Ask a question

Violin Tuning Gone Wrong Halp

Violin tuning help (4A?)?

I seriously doubt that your e could be tuned to e1 and your a to a2 and your tuner be able to hear those low pitches on those strings, they would hardly have any sound. And the proper tuning is

Violin Tuning - G3(196 Hz), D4 (293.8), A4,(440 Hz), E5(659.3 Hz).

Assuming you have the correct strings on the correct pegs, you are doing something wrong. I have no idea what you mean by "normal notes", the violin has the same normal notes as the guitar, and more normal tuning as they are all 5ths apart.

If you get one correct, you can always use the fifths to compare to and adjust accordingly, just like when you tune a guitar, albeit different intervals.

It sounds like it is time for a teacher.

Tuning A Violin, Help?

I would really like to start lessons with little kids.
But the problem is.. I cant tune!!
Im scared to death the string will break :l
And i have no piano to tune to
But i do have a tuner, but its really weird. = /
Its tunes wrong/weird.
Ive been playing violin since 4th grade (7 years; 16 years old)
Any tips on how to move on from my fear?

Need help tuning violin?

violins tune to a 440 A. They make tuning forks for that Pitch. Other than that it's difficult unless you can hum an A. But each string is a Perfect Fifth apart (hum the beginning of Twinkle Twinkle and that is a P5 interval). The strings are from left to right when in playing position G,D,A,E. Hope that helps!

Violin tuning Problems?

I just got my violin this afternoon and I started playing on it. I rosined it really good before I started playing, but when I played it sounded like a drill. I turned the tuning thing at the top of the violin by the scroll and it would work for a while and then go back to being the drill again. In the end, I ended up playing by making my brother hold the tuning thingy. I was wondering if there was anyway I could keep it from not doing that anymore. (Also, I broke my E string if that matters.)

My tuning peg on my violin won't turn?

DON'T force it whatever you do. Here are some reasons that pegs stick.

A. The dryness or high humidity in the air has caused the wood to dry out or someone has applied something like rosin or chalk and the pegs have seized in the holes. The pegs need lubrication. Use Lava soap or Peg Dope, do not use liquids of any kind. Take it to a violin shop for repair.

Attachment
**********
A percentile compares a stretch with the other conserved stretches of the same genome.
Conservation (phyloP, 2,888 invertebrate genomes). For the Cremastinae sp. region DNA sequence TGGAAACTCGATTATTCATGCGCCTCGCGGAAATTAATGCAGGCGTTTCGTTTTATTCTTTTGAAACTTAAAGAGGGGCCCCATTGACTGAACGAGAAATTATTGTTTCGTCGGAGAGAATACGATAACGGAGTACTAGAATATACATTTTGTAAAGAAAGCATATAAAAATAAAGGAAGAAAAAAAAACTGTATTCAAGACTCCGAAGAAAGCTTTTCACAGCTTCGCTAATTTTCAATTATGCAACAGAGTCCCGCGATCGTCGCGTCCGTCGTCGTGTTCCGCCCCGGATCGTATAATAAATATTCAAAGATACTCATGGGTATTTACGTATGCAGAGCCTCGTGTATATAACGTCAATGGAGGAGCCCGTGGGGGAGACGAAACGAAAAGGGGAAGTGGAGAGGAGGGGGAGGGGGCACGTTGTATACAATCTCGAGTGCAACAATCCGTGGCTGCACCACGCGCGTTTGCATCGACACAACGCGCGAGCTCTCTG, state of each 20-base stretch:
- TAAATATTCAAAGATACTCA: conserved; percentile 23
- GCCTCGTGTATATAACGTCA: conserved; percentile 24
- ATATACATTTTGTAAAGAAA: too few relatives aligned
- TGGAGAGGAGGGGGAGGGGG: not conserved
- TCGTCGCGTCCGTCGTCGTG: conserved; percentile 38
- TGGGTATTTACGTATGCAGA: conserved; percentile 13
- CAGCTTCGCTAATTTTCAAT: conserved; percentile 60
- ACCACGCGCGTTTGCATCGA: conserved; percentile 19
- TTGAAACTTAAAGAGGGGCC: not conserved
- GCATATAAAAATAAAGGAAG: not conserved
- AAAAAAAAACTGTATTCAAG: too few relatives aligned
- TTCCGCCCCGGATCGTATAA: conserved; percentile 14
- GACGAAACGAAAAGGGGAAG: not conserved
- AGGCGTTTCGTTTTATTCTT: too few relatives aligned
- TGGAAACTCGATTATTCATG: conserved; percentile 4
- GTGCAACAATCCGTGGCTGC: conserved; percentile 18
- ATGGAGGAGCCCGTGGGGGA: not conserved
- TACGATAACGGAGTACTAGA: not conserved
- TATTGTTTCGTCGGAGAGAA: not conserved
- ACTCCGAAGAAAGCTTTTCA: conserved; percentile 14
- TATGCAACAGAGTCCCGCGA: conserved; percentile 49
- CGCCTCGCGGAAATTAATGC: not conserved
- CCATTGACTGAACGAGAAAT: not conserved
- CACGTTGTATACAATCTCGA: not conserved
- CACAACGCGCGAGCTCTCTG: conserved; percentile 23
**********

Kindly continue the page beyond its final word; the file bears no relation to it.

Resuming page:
B. Something has gotten on the pegs. Like a liquid which has swelled the wood and seized the two woods together. Again do not force. Clean off the peg and apply lubrication as above.
C. The string could be wrapped over itself too much or the bottom of the peg box is too close to the peg and the string is caught between the peg and the pegbox. Re-wrap the string so that it doesn't catch or have the violin shop open up the bottom of the peg box.

If you take a stuck peg into the violin shop, to fix it they will do the following. If you don't think that you can do this without damaging the instrument, take it to the violin shop for professional help. They will take a short dowel that is smaller in diameter then the small end of the peg. While holding the end of the dowel against the small end of the peg and supporting the scroll/neck in the hand, they will tap the dowel with a lightweight hammer to free the stuck peg.

After the peg is free, clean it off with a clean cloth or better yet very fine steel wool. Then lubricate the peg with peg dope or Lava soap so that after you turn the peg in the peg hole, there is a shiny ring all around the peg. If it slips then using a rag wipe some off. If the peg fits properly, then the lubrication will work.

Violin tuning help please?

What you wrote is correct, if it is too high, turn it left. If it is too low turn it right.

Right= raises the pitch
Left = lowers the pitch

Others have already wrote this, I am really writing to encourage you not to become frustrated, just keep trying until you get it. The more you practice tuning the easier it will become. And it is important for it to be tuned correctly so while you are practicing it will sound like it is supposed to, and your ears will develop and you will know how it is supposed to sound so you will know immediately if it is out of tune.

There are videos on youtube and other resources online that you can use to make sure you have the right pitch for the strings. I believe that tuning can be one of the frustrating things about learning how to play something, that is why I just wanted to encourage you not to become frustrated, but just keep trying.

sincerely, andrew

Can I get some tips or help with Viola and Violin tuning?

Since you’re in high school, you can learn this easily. Easiest way when you’re inexperienced is to sit down with the instrument standing on your lap, facing you. You’ll need the thumb of your free hand to pluck the strings while you’re tuning. If your fine tuners are maxed out from previous attempts, turn them back counterclockwise so they have some play and can help with the finishing touches later.First thing to know is that you turn pegs TOWARD the scroll to get the string higher, and AWAY from the scroll to make it lower.Second thing to know is that the peg is just a wooden dowel going through a hole and the string puts a lot of tension on it, so you must keep hold of it the entire time you are tuning.First, gently “crack” the peg (get it to move) by turning it toward yourself. Just a quarter turn should be sufficient - don’t overdo it.Once the peg is moving, start turning it upward toward the scroll while gently pressing it inward toward the peg box, until you reach the desired pitch. Constant plucking or bowing is required so you can tell when it has gotten there.With beautifully and properly fitted pegs this is quite simple, but with typical student instruments it can be a bit of a job.